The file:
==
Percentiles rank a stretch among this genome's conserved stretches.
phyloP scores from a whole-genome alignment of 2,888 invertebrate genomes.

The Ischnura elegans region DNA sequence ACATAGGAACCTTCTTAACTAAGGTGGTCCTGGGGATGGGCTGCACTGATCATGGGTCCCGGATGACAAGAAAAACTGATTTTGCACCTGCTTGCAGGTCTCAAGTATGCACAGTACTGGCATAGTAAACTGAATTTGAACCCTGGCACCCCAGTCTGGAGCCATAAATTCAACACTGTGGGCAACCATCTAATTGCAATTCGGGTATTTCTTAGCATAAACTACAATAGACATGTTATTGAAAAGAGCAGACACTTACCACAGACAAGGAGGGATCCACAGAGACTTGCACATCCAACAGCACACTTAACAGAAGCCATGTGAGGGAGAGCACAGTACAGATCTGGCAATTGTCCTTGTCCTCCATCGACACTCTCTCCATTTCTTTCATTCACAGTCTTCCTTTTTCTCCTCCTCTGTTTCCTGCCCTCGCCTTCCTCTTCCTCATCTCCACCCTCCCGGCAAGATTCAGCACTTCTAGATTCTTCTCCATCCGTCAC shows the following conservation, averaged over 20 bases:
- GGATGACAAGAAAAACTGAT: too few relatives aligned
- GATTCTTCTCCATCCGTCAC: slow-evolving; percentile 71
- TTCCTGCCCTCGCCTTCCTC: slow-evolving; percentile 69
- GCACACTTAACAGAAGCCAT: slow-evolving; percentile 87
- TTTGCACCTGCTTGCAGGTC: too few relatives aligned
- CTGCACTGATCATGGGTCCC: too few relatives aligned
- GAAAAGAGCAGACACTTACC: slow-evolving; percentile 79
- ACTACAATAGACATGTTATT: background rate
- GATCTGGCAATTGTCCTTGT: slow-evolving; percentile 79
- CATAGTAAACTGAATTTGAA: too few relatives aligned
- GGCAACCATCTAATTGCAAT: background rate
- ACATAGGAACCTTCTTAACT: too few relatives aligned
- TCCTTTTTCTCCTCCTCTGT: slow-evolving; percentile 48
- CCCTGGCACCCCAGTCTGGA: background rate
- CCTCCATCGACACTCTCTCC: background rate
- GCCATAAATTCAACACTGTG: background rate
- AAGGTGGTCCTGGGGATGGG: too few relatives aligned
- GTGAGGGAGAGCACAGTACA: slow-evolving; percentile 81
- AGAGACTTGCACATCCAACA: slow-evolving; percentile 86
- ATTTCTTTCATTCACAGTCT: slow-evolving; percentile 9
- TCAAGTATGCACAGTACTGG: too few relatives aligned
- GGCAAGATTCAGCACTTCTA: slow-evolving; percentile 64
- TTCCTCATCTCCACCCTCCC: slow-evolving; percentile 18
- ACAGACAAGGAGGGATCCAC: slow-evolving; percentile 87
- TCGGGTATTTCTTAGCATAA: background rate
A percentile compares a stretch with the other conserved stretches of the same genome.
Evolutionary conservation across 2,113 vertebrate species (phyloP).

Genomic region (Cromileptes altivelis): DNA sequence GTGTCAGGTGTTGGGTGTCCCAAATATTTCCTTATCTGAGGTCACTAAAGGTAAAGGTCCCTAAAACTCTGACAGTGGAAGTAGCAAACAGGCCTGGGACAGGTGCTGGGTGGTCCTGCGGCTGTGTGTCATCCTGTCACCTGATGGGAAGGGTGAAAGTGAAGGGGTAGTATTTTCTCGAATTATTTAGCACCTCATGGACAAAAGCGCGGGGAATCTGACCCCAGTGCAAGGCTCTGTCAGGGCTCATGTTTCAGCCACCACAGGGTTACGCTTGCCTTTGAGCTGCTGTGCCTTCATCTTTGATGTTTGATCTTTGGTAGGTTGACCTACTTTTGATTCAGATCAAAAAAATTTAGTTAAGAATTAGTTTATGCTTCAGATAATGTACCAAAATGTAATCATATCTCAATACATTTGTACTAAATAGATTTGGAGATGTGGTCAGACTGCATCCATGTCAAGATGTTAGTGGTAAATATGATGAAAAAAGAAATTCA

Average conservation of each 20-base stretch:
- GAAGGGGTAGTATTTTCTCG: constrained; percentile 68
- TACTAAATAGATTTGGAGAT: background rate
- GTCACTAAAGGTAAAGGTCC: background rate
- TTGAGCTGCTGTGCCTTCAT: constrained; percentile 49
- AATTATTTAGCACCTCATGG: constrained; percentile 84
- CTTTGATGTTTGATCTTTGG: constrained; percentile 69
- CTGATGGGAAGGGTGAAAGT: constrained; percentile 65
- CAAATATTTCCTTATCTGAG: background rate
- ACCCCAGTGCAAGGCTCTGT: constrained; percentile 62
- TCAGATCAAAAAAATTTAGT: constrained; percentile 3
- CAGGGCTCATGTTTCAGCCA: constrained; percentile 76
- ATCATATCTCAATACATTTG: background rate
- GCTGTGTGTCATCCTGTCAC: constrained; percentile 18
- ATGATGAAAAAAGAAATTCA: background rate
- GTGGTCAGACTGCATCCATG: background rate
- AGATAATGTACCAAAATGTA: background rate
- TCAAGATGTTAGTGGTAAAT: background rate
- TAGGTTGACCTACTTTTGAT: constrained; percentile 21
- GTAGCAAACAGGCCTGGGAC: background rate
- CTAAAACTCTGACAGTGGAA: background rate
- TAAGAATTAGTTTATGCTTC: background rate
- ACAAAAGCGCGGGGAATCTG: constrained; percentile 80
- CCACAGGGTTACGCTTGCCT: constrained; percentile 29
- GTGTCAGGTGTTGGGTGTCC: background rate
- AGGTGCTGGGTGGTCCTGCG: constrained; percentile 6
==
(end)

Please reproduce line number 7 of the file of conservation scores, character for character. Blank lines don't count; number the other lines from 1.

- GCACACTTAACAGAAGCCAT: slow-evolving; percentile 87